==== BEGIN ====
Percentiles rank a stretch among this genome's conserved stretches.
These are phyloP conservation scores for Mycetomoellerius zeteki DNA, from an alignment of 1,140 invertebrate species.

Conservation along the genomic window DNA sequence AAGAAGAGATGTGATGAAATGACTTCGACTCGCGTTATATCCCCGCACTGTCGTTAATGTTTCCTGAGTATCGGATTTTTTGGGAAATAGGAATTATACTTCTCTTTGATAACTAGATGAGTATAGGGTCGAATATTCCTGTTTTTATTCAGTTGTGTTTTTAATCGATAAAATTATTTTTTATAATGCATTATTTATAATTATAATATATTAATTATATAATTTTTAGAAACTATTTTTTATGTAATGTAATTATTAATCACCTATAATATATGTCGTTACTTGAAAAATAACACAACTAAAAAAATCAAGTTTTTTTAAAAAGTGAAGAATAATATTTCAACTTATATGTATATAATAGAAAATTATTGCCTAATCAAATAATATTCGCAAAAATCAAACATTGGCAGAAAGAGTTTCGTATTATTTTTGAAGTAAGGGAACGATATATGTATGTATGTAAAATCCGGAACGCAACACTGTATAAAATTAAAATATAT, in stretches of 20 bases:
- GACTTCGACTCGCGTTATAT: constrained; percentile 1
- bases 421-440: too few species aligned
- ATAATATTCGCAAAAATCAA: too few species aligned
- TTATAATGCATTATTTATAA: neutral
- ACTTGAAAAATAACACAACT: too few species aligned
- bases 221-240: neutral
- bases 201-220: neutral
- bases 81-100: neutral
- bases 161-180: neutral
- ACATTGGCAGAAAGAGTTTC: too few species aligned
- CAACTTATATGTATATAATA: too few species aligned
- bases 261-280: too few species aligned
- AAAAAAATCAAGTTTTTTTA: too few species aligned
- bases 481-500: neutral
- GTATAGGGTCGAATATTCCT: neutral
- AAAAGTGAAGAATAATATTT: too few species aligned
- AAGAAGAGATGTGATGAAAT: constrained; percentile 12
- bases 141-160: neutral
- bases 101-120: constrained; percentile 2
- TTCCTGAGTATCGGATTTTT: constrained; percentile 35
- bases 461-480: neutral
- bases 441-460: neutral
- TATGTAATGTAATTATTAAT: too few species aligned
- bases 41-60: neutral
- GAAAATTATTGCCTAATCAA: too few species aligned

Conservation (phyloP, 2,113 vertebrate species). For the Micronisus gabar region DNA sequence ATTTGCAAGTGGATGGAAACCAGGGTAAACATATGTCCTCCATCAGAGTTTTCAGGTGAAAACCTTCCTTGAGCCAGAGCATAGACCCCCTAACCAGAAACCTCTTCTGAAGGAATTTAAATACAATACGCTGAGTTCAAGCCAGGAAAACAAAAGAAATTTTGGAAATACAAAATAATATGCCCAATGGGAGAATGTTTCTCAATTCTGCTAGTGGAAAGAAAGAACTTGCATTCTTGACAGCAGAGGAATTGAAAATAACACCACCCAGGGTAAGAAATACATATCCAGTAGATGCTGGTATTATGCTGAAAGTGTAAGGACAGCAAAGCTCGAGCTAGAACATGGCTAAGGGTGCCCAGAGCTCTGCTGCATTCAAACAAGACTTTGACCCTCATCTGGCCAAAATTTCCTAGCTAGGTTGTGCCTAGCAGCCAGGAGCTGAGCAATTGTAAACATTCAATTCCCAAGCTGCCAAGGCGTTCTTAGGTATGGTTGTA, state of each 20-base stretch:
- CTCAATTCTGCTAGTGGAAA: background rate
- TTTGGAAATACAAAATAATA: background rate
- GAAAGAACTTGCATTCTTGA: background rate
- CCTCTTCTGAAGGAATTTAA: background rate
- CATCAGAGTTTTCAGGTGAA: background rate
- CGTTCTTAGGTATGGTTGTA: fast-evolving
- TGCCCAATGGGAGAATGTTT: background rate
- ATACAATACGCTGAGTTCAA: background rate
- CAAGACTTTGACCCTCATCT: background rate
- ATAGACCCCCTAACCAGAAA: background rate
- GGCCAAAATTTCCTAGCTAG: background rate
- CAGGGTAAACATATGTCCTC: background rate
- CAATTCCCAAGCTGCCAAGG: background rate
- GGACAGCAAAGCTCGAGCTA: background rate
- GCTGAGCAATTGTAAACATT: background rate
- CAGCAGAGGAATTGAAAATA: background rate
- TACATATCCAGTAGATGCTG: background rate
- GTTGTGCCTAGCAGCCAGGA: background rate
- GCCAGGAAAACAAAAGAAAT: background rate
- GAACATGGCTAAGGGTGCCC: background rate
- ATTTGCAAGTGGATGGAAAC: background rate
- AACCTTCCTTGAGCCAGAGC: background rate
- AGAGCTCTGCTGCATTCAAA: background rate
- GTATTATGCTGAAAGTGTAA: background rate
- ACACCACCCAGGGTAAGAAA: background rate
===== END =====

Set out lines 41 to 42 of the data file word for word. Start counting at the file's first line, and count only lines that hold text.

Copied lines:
- CAGGGTAAACATATGTCCTC: background rate
- CAATTCCCAAGCTGCCAAGG: background rate